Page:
It’s embellishment time on the Historical Sew Fortnightly. Time to trim, ornament, adorn, frill, bedeck, garnish, festoon, and gild to your hearts content.
It’s also time for a confession. I have trouble with embellishment. I like the idea of embellishment, I like it when I see it on historical gowns, but when I get a gown finished, but un-trimmed, I love the silhouette and simplicity so much I just can’t make myself finish the trim and change the clarity of line.
So I’m hoping to use this challenge to finally make myself trim some of the un-embellished items I have sitting around. And I’m hoping all these pretty embellished pieces reconcile me to some historical maximalism!
Like Elisabeth’s fabulous lace trimmed ruff, bejewelled headdress, and garnished partlet and dress. I’m not usually a fan of late 16th century fashions, but the ornamentation of her dress is so perfectly balanced with the simplicity of her face, and with all the other embellishments.
Late 17th century fashion can also be a bit hit-or-miss, but this frock marries the ribbon tabs and lace of the full chemise sleeves, the richly patterned skirt (pattern is, after all, a form of ornamentation), and the jewelled tie backs in such a delightfully romantic fashion.
The 18th century is all about embellishment, and I love that men got in the act. If I could embroider like this I’d probably be far more enthusiastic about embellishing everything!
Since my embroidery skills are sadly lacking, I’ll have to content myself with 18th century lace, bows, ruffles and fly fringing and passimentarie.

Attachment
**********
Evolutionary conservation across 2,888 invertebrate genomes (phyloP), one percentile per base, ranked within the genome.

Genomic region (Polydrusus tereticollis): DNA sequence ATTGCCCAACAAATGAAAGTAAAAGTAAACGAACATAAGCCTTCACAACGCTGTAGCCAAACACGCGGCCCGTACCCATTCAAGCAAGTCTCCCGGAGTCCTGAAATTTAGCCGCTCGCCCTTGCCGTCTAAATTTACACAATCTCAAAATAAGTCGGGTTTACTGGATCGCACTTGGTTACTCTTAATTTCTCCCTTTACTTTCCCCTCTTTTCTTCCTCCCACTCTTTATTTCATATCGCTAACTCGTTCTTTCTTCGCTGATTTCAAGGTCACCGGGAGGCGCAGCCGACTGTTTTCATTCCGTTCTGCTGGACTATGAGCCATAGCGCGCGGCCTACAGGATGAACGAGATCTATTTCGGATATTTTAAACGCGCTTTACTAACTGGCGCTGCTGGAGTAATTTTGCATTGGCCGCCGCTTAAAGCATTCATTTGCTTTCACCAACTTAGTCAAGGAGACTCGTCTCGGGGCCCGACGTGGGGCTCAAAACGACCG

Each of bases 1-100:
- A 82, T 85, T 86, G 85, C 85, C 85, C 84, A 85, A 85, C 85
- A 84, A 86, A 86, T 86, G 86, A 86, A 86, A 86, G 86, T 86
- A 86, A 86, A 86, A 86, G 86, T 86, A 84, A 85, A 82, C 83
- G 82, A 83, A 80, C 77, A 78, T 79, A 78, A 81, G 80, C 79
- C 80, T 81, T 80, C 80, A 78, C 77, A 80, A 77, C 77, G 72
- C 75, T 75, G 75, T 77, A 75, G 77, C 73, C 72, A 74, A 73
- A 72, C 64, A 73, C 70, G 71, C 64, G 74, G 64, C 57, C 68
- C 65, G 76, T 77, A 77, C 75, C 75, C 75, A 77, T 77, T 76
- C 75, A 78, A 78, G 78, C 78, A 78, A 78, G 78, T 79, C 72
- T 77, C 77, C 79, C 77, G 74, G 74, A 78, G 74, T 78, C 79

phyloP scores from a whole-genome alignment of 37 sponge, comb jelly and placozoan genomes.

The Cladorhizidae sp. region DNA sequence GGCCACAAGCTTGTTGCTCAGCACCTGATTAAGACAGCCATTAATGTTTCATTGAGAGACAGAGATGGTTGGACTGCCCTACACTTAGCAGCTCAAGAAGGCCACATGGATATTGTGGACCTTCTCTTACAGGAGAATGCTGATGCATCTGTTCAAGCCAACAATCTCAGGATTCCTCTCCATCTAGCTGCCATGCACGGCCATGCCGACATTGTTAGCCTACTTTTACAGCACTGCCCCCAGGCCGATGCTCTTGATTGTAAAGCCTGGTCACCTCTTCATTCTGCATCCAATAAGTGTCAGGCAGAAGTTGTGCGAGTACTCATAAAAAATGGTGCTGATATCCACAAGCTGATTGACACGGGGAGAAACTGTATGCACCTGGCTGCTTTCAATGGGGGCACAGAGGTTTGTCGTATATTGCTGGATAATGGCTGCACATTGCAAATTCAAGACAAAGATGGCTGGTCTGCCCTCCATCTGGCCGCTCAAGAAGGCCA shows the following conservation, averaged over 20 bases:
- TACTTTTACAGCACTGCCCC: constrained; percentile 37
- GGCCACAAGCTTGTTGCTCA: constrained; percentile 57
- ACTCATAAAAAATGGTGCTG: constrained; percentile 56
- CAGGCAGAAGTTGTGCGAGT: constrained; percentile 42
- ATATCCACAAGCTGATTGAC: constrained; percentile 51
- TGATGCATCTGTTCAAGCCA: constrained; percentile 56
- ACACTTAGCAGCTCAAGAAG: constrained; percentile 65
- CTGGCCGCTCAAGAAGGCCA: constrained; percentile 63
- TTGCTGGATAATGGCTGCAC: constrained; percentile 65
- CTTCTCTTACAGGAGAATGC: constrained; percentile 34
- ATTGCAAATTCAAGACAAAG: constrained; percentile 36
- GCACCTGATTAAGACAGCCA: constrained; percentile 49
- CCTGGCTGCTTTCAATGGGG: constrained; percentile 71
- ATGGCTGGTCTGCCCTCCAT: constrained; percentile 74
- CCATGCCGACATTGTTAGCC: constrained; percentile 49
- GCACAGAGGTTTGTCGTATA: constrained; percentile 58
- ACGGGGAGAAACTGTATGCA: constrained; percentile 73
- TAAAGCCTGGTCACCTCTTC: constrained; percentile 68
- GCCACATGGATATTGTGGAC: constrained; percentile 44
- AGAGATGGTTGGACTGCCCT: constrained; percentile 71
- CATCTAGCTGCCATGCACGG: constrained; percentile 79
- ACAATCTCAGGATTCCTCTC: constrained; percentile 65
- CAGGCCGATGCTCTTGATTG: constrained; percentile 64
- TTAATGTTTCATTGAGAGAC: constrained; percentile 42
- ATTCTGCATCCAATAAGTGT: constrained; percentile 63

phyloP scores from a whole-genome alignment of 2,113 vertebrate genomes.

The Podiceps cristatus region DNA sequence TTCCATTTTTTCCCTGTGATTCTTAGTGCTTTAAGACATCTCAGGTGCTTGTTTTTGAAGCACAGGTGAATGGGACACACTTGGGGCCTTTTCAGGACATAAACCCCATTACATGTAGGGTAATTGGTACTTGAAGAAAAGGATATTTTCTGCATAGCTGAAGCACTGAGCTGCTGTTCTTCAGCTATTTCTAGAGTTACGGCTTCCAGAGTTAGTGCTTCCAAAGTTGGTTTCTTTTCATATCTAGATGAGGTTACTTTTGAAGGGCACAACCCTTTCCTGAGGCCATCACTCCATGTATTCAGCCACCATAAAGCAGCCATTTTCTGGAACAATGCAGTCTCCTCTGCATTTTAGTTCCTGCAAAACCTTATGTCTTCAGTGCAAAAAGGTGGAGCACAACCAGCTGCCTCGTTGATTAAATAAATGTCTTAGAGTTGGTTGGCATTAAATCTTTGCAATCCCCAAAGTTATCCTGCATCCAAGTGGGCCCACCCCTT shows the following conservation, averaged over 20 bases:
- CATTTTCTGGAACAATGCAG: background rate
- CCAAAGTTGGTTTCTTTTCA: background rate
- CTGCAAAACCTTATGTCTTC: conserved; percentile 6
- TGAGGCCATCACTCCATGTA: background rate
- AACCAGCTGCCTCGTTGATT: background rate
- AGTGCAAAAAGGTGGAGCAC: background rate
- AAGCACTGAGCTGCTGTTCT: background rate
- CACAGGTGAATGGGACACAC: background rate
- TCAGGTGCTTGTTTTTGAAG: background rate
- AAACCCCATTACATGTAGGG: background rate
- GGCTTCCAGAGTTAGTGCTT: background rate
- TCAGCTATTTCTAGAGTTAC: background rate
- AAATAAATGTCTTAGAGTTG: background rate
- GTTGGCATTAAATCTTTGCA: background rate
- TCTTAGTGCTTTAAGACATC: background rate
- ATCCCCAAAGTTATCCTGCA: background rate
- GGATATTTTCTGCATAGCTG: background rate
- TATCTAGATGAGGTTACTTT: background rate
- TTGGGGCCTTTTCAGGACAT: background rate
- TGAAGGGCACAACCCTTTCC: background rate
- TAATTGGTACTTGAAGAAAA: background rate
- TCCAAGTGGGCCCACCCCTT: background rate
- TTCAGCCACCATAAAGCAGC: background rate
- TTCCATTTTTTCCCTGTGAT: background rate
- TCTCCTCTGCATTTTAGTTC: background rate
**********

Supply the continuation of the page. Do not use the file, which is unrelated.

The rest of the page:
Even the simple white frocks of the turn of the 19th century were embellished – usually white, but this polychrome and gilded example is delightful.
I also love the simple 1840s frocks with their deep lace-trimmed skirt tiers. They clearly have links to Queen Victoria’s lace trimmed wedding dress of 1840, but I’ve also rread period references that call them ‘Boston dresses’ as they were apparently favoured by the elite ladies of that city. I wouldn’t be surprised if they were also called Winterhalter dresses, as he was so fond of painting the grand ladies of Europe in that style of embellished frock.
It’s not just pretty ballgowns that can be embellished. I’m fascinated by the tasselled trim on this 1860s mantle
And the embroidery and piecing on this 1880s jacket. Wow.
The late Victorians just loved embellishment. Just checkout the hecka everything going on on this dress:
If that is too much, what about this amazing chenille embroidery from the designer who (to my mind at least) brought a mastery of embellishment to her garments which no other designer has come close to matching:
Let’s finish off with another bit of subtle embellishment, in the form of 1930s colour-play trim.